One of the many (many, many) challenges I've come across as a new mom was figuring out what to do with Henry once he transitioned from the "like a potato" stage of infancy to "actual baby with opinions, desire to be a member of society, and do all of the things."
It just so happened that the very week I decided it was time we expand our journeys into the world beyond the four walls of Target, Goldfish Swim School reached out asking if we'd like to attend for some lessons.
Incredible timing. But my response was something along the lines of, "Thanks for the offer, unfortunately Henry is only six months old right now but we'd love to do that when he's old enough!"
Again, new mom.
Turns out babies can begin at four months old (aka not potatoes anymore).
So, we took them up on the offer and have since completed several lessons. The classes are a blast, Henry loves the water and it's something fun for us to do together out of the house. And, perhaps most importantly, he's already learning about water safety.
I can't tell you how good it feels to know that even though right now he's more concerned with chewing on the edge of the pool, he will eventually now how to climb out of it should he ever fall in. He will know how to swim at an early age and understand techniques for staying safe in the water. As a new mom (or I imagine for any mom), that's worth it's weight in gold.
Of course, in typical "me" fashion, I learned a few things the hard way. Here are a few tips I gathered from our first few visits.
1. Pack light. I'm either the mom that completely goes overboard - or I forget to bring our diaper bag entirely. While a bag with a swim suit, a swim diaper, a towel, and a change of clothes along with your daily diaper change set up is a must, you most definitely do not need three swim diapers, two outfits, toys, and a blanket in case it gets cold. For example.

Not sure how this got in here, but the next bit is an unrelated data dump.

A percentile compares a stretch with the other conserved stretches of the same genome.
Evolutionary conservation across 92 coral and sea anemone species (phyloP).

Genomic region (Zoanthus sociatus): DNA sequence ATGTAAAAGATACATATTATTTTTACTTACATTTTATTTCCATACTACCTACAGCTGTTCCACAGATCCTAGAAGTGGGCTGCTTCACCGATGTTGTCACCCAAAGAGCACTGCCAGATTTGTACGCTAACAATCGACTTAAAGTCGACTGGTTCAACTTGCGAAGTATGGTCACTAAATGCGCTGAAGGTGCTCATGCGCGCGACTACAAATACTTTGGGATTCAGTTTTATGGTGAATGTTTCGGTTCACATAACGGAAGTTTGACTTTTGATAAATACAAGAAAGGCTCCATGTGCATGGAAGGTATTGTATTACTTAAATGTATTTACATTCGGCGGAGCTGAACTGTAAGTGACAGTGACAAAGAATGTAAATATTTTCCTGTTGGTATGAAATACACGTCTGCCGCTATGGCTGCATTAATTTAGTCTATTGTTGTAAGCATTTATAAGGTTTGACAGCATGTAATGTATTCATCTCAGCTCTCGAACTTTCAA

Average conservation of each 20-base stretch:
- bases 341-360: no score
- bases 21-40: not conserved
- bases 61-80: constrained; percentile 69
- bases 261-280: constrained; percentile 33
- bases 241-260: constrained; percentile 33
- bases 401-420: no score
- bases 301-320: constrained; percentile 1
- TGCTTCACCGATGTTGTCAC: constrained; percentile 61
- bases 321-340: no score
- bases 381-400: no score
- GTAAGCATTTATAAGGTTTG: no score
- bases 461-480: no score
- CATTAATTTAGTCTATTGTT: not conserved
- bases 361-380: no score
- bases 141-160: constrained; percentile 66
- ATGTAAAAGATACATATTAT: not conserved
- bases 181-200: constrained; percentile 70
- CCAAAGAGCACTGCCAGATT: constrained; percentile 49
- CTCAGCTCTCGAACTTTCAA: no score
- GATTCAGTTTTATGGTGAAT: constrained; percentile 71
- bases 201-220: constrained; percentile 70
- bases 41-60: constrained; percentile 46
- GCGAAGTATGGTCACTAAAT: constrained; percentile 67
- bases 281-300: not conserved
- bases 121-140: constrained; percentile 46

2. Prepare yourself. I've not yet learned to prepare for the following day the night before so I'm usually running back in the house two or three times after I'm in the car because I forgot a towel, or the swim diaper, or any of the above recommended items. Don't be me. Pack your complimentary little bag from Goldfish with everything you'll need in advance so you can grab it along with your every day bag and go out the door without running back into the house. Over. And over.
3. Get ready at home. While Goldfish offers plenty of changing stalls, restrooms, showers, and a blow dry/diaper change station for use following our lesson, I find it's easier to arrive with Henry and I both in our swim suits and ready to jump in. I put him in his swim diaper with another diaper over the top for the car ride (shoutout to the mom who I learned about this from in a Facebook group and the mom I had to text to explain the concept to me when I didn't understand it).
4. Don't stress. Because I've not mastered getting organized until 10 minutes before we have to leave to be somewhere when I realize, oh yeah, I forgot I have to feed the little critter, too...we often run late. Today, I called the school concerned about running a few minutes late. While being on time is encouraged, I was told not to rush or stress and I could easily join another class if need be. Music to a mom's ears.
5. Go at your own speed. Henry has consistently been the youngest student in class but it's been very easy to adapt the activities to his level with some advice from the instructors or my own creativity. While many kids are practicing dunking their heads under water, we're not quite there yet. And that's okay. I feel totally at ease going at our own pace.
As I mentioned, we're still fairly new at Goldfish Swim School but it's been a huge chance for us to grow - him as a swimmer and me as a mom. I can't see where this journey takes us. Hopefully, I remember to bring along the diaper bag.
Goldfish Swim School has provided me with the experience of lessons for my candid reviews.